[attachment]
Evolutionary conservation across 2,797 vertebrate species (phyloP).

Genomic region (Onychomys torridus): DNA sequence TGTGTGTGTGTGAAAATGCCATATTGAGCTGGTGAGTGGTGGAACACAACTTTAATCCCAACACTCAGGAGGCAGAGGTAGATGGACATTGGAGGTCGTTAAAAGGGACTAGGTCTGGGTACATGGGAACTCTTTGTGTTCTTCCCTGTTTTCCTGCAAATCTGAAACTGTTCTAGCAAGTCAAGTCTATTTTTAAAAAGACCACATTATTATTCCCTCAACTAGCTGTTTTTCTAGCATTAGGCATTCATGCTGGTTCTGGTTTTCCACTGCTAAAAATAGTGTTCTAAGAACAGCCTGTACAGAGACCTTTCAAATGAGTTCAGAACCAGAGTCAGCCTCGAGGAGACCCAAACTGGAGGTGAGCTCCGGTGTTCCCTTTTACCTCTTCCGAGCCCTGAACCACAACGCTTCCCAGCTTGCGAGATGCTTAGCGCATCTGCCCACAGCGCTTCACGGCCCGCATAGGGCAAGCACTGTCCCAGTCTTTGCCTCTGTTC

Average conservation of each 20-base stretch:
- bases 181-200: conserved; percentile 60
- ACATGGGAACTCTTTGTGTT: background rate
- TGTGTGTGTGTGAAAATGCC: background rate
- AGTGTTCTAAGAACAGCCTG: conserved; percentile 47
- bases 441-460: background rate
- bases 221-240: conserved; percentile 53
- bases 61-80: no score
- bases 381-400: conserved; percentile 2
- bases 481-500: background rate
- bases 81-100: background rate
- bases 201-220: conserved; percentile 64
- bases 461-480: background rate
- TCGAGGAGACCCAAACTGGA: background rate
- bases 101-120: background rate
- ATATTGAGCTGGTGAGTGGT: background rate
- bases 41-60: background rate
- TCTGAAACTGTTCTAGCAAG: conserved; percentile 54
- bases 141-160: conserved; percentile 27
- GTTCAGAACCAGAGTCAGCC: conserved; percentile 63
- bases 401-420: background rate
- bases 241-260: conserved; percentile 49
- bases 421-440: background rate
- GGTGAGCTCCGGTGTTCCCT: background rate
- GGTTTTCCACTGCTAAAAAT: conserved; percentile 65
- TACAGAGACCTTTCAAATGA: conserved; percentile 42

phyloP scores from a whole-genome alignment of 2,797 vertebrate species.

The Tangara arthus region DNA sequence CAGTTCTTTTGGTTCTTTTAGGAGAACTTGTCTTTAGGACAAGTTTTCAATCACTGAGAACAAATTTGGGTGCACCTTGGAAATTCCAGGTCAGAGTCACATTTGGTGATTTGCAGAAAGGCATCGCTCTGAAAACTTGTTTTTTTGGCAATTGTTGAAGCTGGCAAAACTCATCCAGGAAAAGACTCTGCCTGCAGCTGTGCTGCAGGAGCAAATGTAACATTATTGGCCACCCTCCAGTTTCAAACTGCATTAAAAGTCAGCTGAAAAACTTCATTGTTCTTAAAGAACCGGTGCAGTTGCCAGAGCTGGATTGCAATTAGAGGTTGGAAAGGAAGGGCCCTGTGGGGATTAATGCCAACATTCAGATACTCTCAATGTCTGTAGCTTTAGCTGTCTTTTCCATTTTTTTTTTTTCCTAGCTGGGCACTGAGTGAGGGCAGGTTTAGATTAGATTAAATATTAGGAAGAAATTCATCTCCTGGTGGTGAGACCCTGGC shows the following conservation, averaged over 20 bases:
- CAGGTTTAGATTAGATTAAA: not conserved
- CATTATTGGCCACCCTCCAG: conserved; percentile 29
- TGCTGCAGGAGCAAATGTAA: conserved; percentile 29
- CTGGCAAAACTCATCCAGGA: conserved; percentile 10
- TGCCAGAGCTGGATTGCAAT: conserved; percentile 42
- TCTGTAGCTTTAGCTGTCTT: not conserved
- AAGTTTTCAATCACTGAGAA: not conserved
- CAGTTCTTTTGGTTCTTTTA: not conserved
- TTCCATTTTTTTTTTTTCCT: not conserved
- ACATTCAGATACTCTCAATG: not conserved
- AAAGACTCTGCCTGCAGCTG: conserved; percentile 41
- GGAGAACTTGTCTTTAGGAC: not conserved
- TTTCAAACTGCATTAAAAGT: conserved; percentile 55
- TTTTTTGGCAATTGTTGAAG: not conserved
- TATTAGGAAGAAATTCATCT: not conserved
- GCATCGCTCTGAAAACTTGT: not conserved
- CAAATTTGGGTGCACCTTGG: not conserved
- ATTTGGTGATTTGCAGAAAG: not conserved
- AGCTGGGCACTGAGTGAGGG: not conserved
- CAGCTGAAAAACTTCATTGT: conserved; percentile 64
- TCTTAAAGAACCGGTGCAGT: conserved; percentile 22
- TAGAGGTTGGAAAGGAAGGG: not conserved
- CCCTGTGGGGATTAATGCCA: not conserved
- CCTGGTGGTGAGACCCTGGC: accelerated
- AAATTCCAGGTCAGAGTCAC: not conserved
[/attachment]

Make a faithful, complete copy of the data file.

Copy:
Evolutionary conservation across 2,797 vertebrate species (phyloP).

Genomic region (Onychomys torridus): DNA sequence TGTGTGTGTGTGAAAATGCCATATTGAGCTGGTGAGTGGTGGAACACAACTTTAATCCCAACACTCAGGAGGCAGAGGTAGATGGACATTGGAGGTCGTTAAAAGGGACTAGGTCTGGGTACATGGGAACTCTTTGTGTTCTTCCCTGTTTTCCTGCAAATCTGAAACTGTTCTAGCAAGTCAAGTCTATTTTTAAAAAGACCACATTATTATTCCCTCAACTAGCTGTTTTTCTAGCATTAGGCATTCATGCTGGTTCTGGTTTTCCACTGCTAAAAATAGTGTTCTAAGAACAGCCTGTACAGAGACCTTTCAAATGAGTTCAGAACCAGAGTCAGCCTCGAGGAGACCCAAACTGGAGGTGAGCTCCGGTGTTCCCTTTTACCTCTTCCGAGCCCTGAACCACAACGCTTCCCAGCTTGCGAGATGCTTAGCGCATCTGCCCACAGCGCTTCACGGCCCGCATAGGGCAAGCACTGTCCCAGTCTTTGCCTCTGTTC

Average conservation of each 20-base stretch:
- bases 181-200: conserved; percentile 60
- ACATGGGAACTCTTTGTGTT: background rate
- TGTGTGTGTGTGAAAATGCC: background rate
- AGTGTTCTAAGAACAGCCTG: conserved; percentile 47
- bases 441-460: background rate
- bases 221-240: conserved; percentile 53
- bases 61-80: no score
- bases 381-400: conserved; percentile 2
- bases 481-500: background rate
- bases 81-100: background rate
- bases 201-220: conserved; percentile 64
- bases 461-480: background rate
- TCGAGGAGACCCAAACTGGA: background rate
- bases 101-120: background rate
- ATATTGAGCTGGTGAGTGGT: background rate
- bases 41-60: background rate
- TCTGAAACTGTTCTAGCAAG: conserved; percentile 54
- bases 141-160: conserved; percentile 27
- GTTCAGAACCAGAGTCAGCC: conserved; percentile 63
- bases 401-420: background rate
- bases 241-260: conserved; percentile 49
- bases 421-440: background rate
- GGTGAGCTCCGGTGTTCCCT: background rate
- GGTTTTCCACTGCTAAAAAT: conserved; percentile 65
- TACAGAGACCTTTCAAATGA: conserved; percentile 42

phyloP scores from a whole-genome alignment of 2,797 vertebrate species.

The Tangara arthus region DNA sequence CAGTTCTTTTGGTTCTTTTAGGAGAACTTGTCTTTAGGACAAGTTTTCAATCACTGAGAACAAATTTGGGTGCACCTTGGAAATTCCAGGTCAGAGTCACATTTGGTGATTTGCAGAAAGGCATCGCTCTGAAAACTTGTTTTTTTGGCAATTGTTGAAGCTGGCAAAACTCATCCAGGAAAAGACTCTGCCTGCAGCTGTGCTGCAGGAGCAAATGTAACATTATTGGCCACCCTCCAGTTTCAAACTGCATTAAAAGTCAGCTGAAAAACTTCATTGTTCTTAAAGAACCGGTGCAGTTGCCAGAGCTGGATTGCAATTAGAGGTTGGAAAGGAAGGGCCCTGTGGGGATTAATGCCAACATTCAGATACTCTCAATGTCTGTAGCTTTAGCTGTCTTTTCCATTTTTTTTTTTTCCTAGCTGGGCACTGAGTGAGGGCAGGTTTAGATTAGATTAAATATTAGGAAGAAATTCATCTCCTGGTGGTGAGACCCTGGC shows the following conservation, averaged over 20 bases:
- CAGGTTTAGATTAGATTAAA: not conserved
- CATTATTGGCCACCCTCCAG: conserved; percentile 29
- TGCTGCAGGAGCAAATGTAA: conserved; percentile 29
- CTGGCAAAACTCATCCAGGA: conserved; percentile 10
- TGCCAGAGCTGGATTGCAAT: conserved; percentile 42
- TCTGTAGCTTTAGCTGTCTT: not conserved
- AAGTTTTCAATCACTGAGAA: not conserved
- CAGTTCTTTTGGTTCTTTTA: not conserved
- TTCCATTTTTTTTTTTTCCT: not conserved
- ACATTCAGATACTCTCAATG: not conserved
- AAAGACTCTGCCTGCAGCTG: conserved; percentile 41
- GGAGAACTTGTCTTTAGGAC: not conserved
- TTTCAAACTGCATTAAAAGT: conserved; percentile 55
- TTTTTTGGCAATTGTTGAAG: not conserved
- TATTAGGAAGAAATTCATCT: not conserved
- GCATCGCTCTGAAAACTTGT: not conserved
- CAAATTTGGGTGCACCTTGG: not conserved
- ATTTGGTGATTTGCAGAAAG: not conserved
- AGCTGGGCACTGAGTGAGGG: not conserved
- CAGCTGAAAAACTTCATTGT: conserved; percentile 64
- TCTTAAAGAACCGGTGCAGT: conserved; percentile 22
- TAGAGGTTGGAAAGGAAGGG: not conserved
- CCCTGTGGGGATTAATGCCA: not conserved
- CCTGGTGGTGAGACCCTGGC: accelerated
- AAATTCCAGGTCAGAGTCAC: not conserved